When I took in the C-HR for the appointment, Rudy Luther's staff honored the Toyota Care program without question. The service advisor was helpful, even when things were very busy during an afternoon rush. They explained what was going to happen to the C-HR. Plus, they also informed me of a recall that was on the C-HR which required approximately an additional 90 minutes for the service to complete.
On the latter point, I explained that I was to meet some people afterward my original appointment. They went ahead and scheduled the recall work the next day when they had more than enough techs to perform the recall fix. Everything was agreed upon and I actually felt satisfied with my first service engagement with Rudy Luther for the C-HR.
I settled in briefly at the service lounge, where you had coffee, tea, and other beverages and snacks available. It was a comfortable place to be. Then, the service was complete. The advisor explained what was done and that everything checked out to Toyota's specifications. I settled with the cashier to ensure that Toyota Care will cover it, and I was on my way.
My second visit was exactly what they stated regarding the recall repair. They advised me that they would have to download the fix via their Wi-Fi system. The actual timing would depend on the traffic within their system. As a precaution, I stayed off the Internet to allow them to do the fix. In fact, it took less than 90 minutes to complete. The C-HR was done with Rudy Luther in better form than it arrived in the day before.
While I relaxing in the service lounge, I noticed the level of satisfaction on almost every customer. They knew what to expect, though a couple had to be explained that additional services needed to be done, such as a bulb replacement in one case and a battery replacement in the other. What I noticed was the advisors were up front on these services and advised on when they should consider replacement if it was not replaced while they were there. They were also informed of the estimated cost.
A lot of customers would balk at these recommendations. They did, but they understood what was needed and asked if there were any alternatives. The conversations were calm on both sides – which was exactly how they should be. It is an automobile, and, yes, they need to be in tip-top shape for it to run through its lifespan of ownership. I only noticed one customer who was a bit concerned about getting their vehicle complete. I did not gather as to the reason why the wait was long, but the customer was calmer as the advisor assured of its completion and the reason for the delay.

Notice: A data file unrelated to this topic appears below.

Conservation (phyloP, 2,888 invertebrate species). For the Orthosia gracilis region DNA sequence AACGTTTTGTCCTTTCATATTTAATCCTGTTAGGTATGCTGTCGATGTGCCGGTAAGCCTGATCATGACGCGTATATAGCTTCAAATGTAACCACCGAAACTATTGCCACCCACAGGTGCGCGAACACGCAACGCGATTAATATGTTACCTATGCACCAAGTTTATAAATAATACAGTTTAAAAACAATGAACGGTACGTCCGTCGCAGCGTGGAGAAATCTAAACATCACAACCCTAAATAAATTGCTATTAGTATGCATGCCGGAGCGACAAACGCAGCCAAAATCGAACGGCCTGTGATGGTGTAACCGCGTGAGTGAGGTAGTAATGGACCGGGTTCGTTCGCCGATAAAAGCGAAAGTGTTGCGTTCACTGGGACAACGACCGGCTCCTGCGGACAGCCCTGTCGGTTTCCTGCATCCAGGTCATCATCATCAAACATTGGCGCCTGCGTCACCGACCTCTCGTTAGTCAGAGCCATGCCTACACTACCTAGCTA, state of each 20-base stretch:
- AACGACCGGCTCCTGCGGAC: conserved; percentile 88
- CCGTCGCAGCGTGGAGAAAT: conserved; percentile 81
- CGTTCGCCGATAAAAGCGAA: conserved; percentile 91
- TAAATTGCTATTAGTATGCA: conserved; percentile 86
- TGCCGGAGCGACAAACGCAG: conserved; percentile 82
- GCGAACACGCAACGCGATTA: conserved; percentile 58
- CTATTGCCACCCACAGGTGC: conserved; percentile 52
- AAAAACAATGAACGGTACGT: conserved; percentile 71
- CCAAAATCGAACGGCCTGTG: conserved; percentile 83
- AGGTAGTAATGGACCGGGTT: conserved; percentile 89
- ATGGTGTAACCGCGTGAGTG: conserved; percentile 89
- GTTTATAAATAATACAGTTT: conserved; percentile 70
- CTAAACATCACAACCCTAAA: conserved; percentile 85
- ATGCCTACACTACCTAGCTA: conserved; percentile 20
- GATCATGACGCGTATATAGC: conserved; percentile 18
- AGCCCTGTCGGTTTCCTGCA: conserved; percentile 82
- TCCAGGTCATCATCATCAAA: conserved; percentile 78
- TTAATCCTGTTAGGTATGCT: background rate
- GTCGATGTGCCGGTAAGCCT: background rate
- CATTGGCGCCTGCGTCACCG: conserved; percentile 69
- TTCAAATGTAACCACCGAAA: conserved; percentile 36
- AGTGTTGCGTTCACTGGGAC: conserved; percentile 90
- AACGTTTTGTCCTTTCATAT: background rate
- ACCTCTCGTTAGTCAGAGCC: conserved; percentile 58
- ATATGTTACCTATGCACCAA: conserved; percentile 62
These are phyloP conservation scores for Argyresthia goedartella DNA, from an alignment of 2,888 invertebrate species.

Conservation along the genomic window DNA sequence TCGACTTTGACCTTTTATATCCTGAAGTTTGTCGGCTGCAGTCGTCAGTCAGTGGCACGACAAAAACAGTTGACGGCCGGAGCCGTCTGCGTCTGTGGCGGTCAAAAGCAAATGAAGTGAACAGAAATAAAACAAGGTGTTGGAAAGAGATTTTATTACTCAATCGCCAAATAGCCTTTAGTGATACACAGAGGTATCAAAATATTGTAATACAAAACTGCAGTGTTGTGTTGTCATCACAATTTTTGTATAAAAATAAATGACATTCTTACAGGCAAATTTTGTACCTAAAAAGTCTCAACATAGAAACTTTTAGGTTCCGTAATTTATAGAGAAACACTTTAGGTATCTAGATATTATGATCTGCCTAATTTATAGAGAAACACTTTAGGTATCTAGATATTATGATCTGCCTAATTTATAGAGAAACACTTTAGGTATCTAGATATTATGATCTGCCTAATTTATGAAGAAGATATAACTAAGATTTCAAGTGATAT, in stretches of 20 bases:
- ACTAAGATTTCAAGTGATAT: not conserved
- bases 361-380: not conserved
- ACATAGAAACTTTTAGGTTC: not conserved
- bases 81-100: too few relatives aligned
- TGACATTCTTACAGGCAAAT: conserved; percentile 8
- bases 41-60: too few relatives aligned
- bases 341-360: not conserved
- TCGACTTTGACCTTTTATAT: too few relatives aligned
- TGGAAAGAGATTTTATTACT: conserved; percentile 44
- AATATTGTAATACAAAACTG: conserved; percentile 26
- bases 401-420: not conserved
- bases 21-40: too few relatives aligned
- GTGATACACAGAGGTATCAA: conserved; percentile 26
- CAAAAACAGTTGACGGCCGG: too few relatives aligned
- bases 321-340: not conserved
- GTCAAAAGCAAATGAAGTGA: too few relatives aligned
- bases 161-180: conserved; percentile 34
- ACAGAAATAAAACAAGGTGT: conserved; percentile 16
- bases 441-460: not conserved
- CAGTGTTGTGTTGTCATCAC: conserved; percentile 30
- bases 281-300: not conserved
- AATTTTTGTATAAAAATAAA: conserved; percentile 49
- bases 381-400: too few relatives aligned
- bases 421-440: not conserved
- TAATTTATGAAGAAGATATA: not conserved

All of this are examples of what should happen at a service department of a dealership. It is driven by one overarching principle: excellent customer service. I felt at ease at a Toyota dealer, as I would at a Lexus dealer or a Mercedes-Benz one.
This is not the first time I engaged with a service department. I dealt with tire replacements at a local Lexus dealer to tire pressure gauge resets at a few others. For the most part, the advisors were superb and the work performed was done accordingly. I had a couple of service visits that did not go well. I will not name the dealerships and the nature of the inquiry, but I did leave rather pissed off that (a) the advisor did not know what I was talking about and (b) did not know how to resolve it. One such visit had a third party to deal with. That was exacerbated by the third party having to transfer us multiple times to various departments, along with giving us multiple answers.
Not every service engagement will be the same unless you are a satisfied and loyal customer of a dealership. And, keep in mind that your service experience may vary. But, always consider a few things: you want a problem resolved, so explain what you know. If you really don't know what the problem is, listen to the service advisor who truly knows what could be the problem. If it takes more money, have them explain your options if you do not have enough to pay for the incidental repair, Ask questions – and there are no dumb questions, honestly. Lastly, be calm, cool, and relaxed throughout the entire process. If there are any issues, do not be afraid to ask for a supervisor – just like any customer service scenario.
Common sense? Absolutely. Ultimately, it is your automobile that you trust to have the problem resolved. No matter if it is a dealership or an independent garage, everyone should be satisfied in the end – the service advisor included.